That’s hardly the only complex issue of international economics and geopolitics this week.

California Goes Nuclear Over Solar Panel Trade Policy

Consider another situation involving trade remedy cases—antidumping and countervailing duties.

Case in point: products imported from a country not covered by an existing trade remedy order. Domestic producers can request a “circumvention” proceeding aimed at covering those new countries as if the covered country was the source. In March, petitioners in the solar panels and cells trade remedy proceedings filed just such a request. In April, Commerce initiated a circumvention investigation, covering imports from four new countries: Vietnam, Cambodia, Thailand and Malaysia. The investigation is likely to take a year. If an affirmative determination is made, it would probably cover all imports retroactive to April 1, 2022.

In reaction, last week an Indiana electric utility, NIPSCO, announced that it was postponing closure of the last two coal-fired power plants in the state until at least 2025. Why? Because of uncertainty regarding the future of solar energy.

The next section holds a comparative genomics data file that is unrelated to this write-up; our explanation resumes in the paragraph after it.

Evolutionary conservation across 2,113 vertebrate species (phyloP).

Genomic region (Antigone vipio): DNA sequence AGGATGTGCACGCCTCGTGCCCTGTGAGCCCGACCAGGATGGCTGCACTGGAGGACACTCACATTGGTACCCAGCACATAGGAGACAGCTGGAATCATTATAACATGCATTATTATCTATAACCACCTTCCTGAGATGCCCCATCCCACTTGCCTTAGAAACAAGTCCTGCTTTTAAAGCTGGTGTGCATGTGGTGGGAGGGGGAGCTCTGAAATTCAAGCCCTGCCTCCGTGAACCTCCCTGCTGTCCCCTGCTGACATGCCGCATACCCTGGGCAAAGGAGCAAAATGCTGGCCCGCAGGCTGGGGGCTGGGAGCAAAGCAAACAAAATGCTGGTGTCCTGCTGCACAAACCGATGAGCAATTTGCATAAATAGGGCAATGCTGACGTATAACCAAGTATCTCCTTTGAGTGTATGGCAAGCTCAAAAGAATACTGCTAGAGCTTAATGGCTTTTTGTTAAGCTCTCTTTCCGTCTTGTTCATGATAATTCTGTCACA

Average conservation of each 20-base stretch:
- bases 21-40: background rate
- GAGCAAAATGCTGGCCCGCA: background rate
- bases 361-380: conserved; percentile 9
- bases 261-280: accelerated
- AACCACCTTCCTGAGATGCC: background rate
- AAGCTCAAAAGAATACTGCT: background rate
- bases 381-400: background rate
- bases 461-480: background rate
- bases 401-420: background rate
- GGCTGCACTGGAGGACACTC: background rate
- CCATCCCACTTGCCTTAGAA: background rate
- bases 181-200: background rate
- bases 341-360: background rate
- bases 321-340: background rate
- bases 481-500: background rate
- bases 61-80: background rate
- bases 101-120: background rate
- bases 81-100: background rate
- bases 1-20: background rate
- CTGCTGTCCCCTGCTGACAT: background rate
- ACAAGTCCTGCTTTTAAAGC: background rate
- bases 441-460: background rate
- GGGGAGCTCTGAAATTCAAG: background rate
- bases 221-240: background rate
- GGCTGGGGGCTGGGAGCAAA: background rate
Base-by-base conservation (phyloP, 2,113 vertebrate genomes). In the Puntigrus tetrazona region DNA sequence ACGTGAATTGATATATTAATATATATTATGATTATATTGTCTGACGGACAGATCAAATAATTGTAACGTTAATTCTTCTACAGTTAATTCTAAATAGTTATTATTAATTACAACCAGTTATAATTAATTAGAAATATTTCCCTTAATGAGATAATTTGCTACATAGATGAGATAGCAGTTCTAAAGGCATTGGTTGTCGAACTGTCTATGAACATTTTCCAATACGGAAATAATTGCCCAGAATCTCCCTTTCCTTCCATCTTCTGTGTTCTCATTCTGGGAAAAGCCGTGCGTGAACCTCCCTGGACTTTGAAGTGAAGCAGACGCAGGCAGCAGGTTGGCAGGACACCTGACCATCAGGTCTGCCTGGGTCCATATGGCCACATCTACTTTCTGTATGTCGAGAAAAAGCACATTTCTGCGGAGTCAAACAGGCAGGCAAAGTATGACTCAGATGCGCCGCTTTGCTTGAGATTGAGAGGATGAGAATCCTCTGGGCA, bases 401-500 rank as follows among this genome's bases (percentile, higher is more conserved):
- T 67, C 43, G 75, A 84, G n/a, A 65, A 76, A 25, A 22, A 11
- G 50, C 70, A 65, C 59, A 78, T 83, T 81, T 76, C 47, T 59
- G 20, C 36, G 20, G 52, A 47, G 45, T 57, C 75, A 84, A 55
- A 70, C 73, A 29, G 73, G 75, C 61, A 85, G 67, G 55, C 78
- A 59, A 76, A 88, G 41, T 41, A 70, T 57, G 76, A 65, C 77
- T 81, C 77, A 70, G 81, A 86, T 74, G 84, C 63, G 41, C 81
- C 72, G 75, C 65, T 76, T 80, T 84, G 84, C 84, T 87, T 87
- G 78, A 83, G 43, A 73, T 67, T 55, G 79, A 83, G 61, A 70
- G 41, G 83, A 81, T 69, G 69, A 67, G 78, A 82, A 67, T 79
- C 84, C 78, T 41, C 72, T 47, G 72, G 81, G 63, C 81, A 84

California Gov. Gavin Newsom wrote to Commerce Secretary Gina Raimondo arguing that the investigation, announced in April, threatened to derail major solar projects in that state. The result? California is reconsidering plans to shutter the last nuclear plant in the state. The Solar Energy Industries Association (SEIA) estimates that imposing antidumping and countervailing duties on imports of solar modules from Vietnam, Malaysia, Thailand and Cambodia could leave the US 75 gigawatts short of solar capacity goals for 2025 set by the Biden administration.

So, who is right? As usual, both sides have a point—but is reducing pollution or increasing domestic solar production more important? The domestic solar industry wants to force US consumers to buy domestically produced solar panels, raising their profits (or reducing their losses). But that will sacrifice the rapid achievement of climate goals. The solar industry, which for now relies considerably on foreign sources to ramp up solar capacity, says that the lost time cannot be made up. Clearly there is room for compromise—but US law, which forces the Commerce Secretary’s hand, does not provide any flexibility. The investigation, and the attendant uncertainty and delay, must go on, and cannot be rushed.

Section 232, Section 301 and a Busy Summer for Trade Lawyers

Next, consider the current tariffs on steel and aluminum imports, imposed under Section 232 of the Trade Expansion Act of 1962, and the China tariffs under Section 301 of the Trade Act of 1974.